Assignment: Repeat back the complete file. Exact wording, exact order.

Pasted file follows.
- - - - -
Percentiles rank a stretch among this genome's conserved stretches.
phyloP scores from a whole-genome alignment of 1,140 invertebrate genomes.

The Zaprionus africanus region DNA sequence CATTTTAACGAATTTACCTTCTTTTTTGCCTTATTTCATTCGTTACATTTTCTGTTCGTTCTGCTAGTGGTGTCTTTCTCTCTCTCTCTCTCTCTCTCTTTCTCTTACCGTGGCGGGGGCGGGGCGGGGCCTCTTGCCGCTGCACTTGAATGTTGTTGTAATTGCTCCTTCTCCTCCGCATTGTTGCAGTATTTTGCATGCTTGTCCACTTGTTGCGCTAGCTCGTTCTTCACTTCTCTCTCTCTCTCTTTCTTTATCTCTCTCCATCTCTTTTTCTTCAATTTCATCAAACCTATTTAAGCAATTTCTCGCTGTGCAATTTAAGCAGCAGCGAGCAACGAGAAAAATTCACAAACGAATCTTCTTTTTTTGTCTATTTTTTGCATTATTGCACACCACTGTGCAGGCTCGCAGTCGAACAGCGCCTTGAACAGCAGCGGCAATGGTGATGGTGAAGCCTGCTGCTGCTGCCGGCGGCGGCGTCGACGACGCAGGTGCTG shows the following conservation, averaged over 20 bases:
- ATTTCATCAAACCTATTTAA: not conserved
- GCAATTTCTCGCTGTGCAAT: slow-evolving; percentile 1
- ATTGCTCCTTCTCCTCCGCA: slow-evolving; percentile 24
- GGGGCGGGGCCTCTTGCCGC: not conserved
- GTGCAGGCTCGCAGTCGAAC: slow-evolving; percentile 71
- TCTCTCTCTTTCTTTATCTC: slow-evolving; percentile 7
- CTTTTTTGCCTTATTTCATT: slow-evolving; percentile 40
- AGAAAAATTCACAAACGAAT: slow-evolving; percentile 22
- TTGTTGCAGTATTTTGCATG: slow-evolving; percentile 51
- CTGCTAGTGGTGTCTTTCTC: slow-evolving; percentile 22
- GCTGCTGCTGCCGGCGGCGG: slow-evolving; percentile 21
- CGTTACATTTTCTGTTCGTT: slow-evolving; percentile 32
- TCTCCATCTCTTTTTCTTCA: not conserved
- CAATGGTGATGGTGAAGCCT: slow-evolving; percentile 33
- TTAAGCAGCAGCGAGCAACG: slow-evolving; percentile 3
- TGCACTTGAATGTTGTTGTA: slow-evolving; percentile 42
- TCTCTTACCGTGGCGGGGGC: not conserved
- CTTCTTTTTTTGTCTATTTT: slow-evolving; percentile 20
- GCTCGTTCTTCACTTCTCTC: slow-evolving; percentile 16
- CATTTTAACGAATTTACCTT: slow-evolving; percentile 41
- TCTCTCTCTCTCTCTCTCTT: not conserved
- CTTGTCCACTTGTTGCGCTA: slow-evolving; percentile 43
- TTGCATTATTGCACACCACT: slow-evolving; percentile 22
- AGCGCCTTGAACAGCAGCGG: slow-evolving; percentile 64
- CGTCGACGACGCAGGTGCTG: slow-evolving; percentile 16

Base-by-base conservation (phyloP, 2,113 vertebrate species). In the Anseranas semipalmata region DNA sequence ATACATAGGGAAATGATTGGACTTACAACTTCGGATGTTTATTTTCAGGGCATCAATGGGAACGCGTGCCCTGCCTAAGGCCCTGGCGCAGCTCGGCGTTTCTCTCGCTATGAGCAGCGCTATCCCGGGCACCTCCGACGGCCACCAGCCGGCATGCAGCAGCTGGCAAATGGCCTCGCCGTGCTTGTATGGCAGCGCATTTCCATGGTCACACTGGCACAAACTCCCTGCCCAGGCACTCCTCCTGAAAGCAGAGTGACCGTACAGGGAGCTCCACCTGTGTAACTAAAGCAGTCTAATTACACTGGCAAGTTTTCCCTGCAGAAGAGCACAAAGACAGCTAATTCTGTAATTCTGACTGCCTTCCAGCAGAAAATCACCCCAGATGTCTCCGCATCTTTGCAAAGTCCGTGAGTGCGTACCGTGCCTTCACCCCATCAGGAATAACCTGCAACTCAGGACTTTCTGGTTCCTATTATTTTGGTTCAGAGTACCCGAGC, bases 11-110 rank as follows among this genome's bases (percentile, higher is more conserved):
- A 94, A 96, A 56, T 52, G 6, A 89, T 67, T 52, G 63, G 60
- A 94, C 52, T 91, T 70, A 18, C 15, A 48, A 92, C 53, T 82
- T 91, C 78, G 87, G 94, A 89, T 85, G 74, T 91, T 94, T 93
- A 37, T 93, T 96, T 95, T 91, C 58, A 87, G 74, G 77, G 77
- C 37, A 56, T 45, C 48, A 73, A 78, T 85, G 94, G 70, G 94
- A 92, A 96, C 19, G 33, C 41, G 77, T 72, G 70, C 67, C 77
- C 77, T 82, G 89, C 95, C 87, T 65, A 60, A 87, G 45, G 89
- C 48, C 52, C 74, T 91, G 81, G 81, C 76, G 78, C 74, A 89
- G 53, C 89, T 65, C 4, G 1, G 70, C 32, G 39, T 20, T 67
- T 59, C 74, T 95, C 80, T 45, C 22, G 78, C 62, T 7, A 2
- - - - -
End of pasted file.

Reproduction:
Percentiles rank a stretch among this genome's conserved stretches.
phyloP scores from a whole-genome alignment of 1,140 invertebrate genomes.

The Zaprionus africanus region DNA sequence CATTTTAACGAATTTACCTTCTTTTTTGCCTTATTTCATTCGTTACATTTTCTGTTCGTTCTGCTAGTGGTGTCTTTCTCTCTCTCTCTCTCTCTCTCTTTCTCTTACCGTGGCGGGGGCGGGGCGGGGCCTCTTGCCGCTGCACTTGAATGTTGTTGTAATTGCTCCTTCTCCTCCGCATTGTTGCAGTATTTTGCATGCTTGTCCACTTGTTGCGCTAGCTCGTTCTTCACTTCTCTCTCTCTCTCTTTCTTTATCTCTCTCCATCTCTTTTTCTTCAATTTCATCAAACCTATTTAAGCAATTTCTCGCTGTGCAATTTAAGCAGCAGCGAGCAACGAGAAAAATTCACAAACGAATCTTCTTTTTTTGTCTATTTTTTGCATTATTGCACACCACTGTGCAGGCTCGCAGTCGAACAGCGCCTTGAACAGCAGCGGCAATGGTGATGGTGAAGCCTGCTGCTGCTGCCGGCGGCGGCGTCGACGACGCAGGTGCTG shows the following conservation, averaged over 20 bases:
- ATTTCATCAAACCTATTTAA: not conserved
- GCAATTTCTCGCTGTGCAAT: slow-evolving; percentile 1
- ATTGCTCCTTCTCCTCCGCA: slow-evolving; percentile 24
- GGGGCGGGGCCTCTTGCCGC: not conserved
- GTGCAGGCTCGCAGTCGAAC: slow-evolving; percentile 71
- TCTCTCTCTTTCTTTATCTC: slow-evolving; percentile 7
- CTTTTTTGCCTTATTTCATT: slow-evolving; percentile 40
- AGAAAAATTCACAAACGAAT: slow-evolving; percentile 22
- TTGTTGCAGTATTTTGCATG: slow-evolving; percentile 51
- CTGCTAGTGGTGTCTTTCTC: slow-evolving; percentile 22
- GCTGCTGCTGCCGGCGGCGG: slow-evolving; percentile 21
- CGTTACATTTTCTGTTCGTT: slow-evolving; percentile 32
- TCTCCATCTCTTTTTCTTCA: not conserved
- CAATGGTGATGGTGAAGCCT: slow-evolving; percentile 33
- TTAAGCAGCAGCGAGCAACG: slow-evolving; percentile 3
- TGCACTTGAATGTTGTTGTA: slow-evolving; percentile 42
- TCTCTTACCGTGGCGGGGGC: not conserved
- CTTCTTTTTTTGTCTATTTT: slow-evolving; percentile 20
- GCTCGTTCTTCACTTCTCTC: slow-evolving; percentile 16
- CATTTTAACGAATTTACCTT: slow-evolving; percentile 41
- TCTCTCTCTCTCTCTCTCTT: not conserved
- CTTGTCCACTTGTTGCGCTA: slow-evolving; percentile 43
- TTGCATTATTGCACACCACT: slow-evolving; percentile 22
- AGCGCCTTGAACAGCAGCGG: slow-evolving; percentile 64
- CGTCGACGACGCAGGTGCTG: slow-evolving; percentile 16

Base-by-base conservation (phyloP, 2,113 vertebrate species). In the Anseranas semipalmata region DNA sequence ATACATAGGGAAATGATTGGACTTACAACTTCGGATGTTTATTTTCAGGGCATCAATGGGAACGCGTGCCCTGCCTAAGGCCCTGGCGCAGCTCGGCGTTTCTCTCGCTATGAGCAGCGCTATCCCGGGCACCTCCGACGGCCACCAGCCGGCATGCAGCAGCTGGCAAATGGCCTCGCCGTGCTTGTATGGCAGCGCATTTCCATGGTCACACTGGCACAAACTCCCTGCCCAGGCACTCCTCCTGAAAGCAGAGTGACCGTACAGGGAGCTCCACCTGTGTAACTAAAGCAGTCTAATTACACTGGCAAGTTTTCCCTGCAGAAGAGCACAAAGACAGCTAATTCTGTAATTCTGACTGCCTTCCAGCAGAAAATCACCCCAGATGTCTCCGCATCTTTGCAAAGTCCGTGAGTGCGTACCGTGCCTTCACCCCATCAGGAATAACCTGCAACTCAGGACTTTCTGGTTCCTATTATTTTGGTTCAGAGTACCCGAGC, bases 11-110 rank as follows among this genome's bases (percentile, higher is more conserved):
- A 94, A 96, A 56, T 52, G 6, A 89, T 67, T 52, G 63, G 60
- A 94, C 52, T 91, T 70, A 18, C 15, A 48, A 92, C 53, T 82
- T 91, C 78, G 87, G 94, A 89, T 85, G 74, T 91, T 94, T 93
- A 37, T 93, T 96, T 95, T 91, C 58, A 87, G 74, G 77, G 77
- C 37, A 56, T 45, C 48, A 73, A 78, T 85, G 94, G 70, G 94
- A 92, A 96, C 19, G 33, C 41, G 77, T 72, G 70, C 67, C 77
- C 77, T 82, G 89, C 95, C 87, T 65, A 60, A 87, G 45, G 89
- C 48, C 52, C 74, T 91, G 81, G 81, C 76, G 78, C 74, A 89
- G 53, C 89, T 65, C 4, G 1, G 70, C 32, G 39, T 20, T 67
- T 59, C 74, T 95, C 80, T 45, C 22, G 78, C 62, T 7, A 2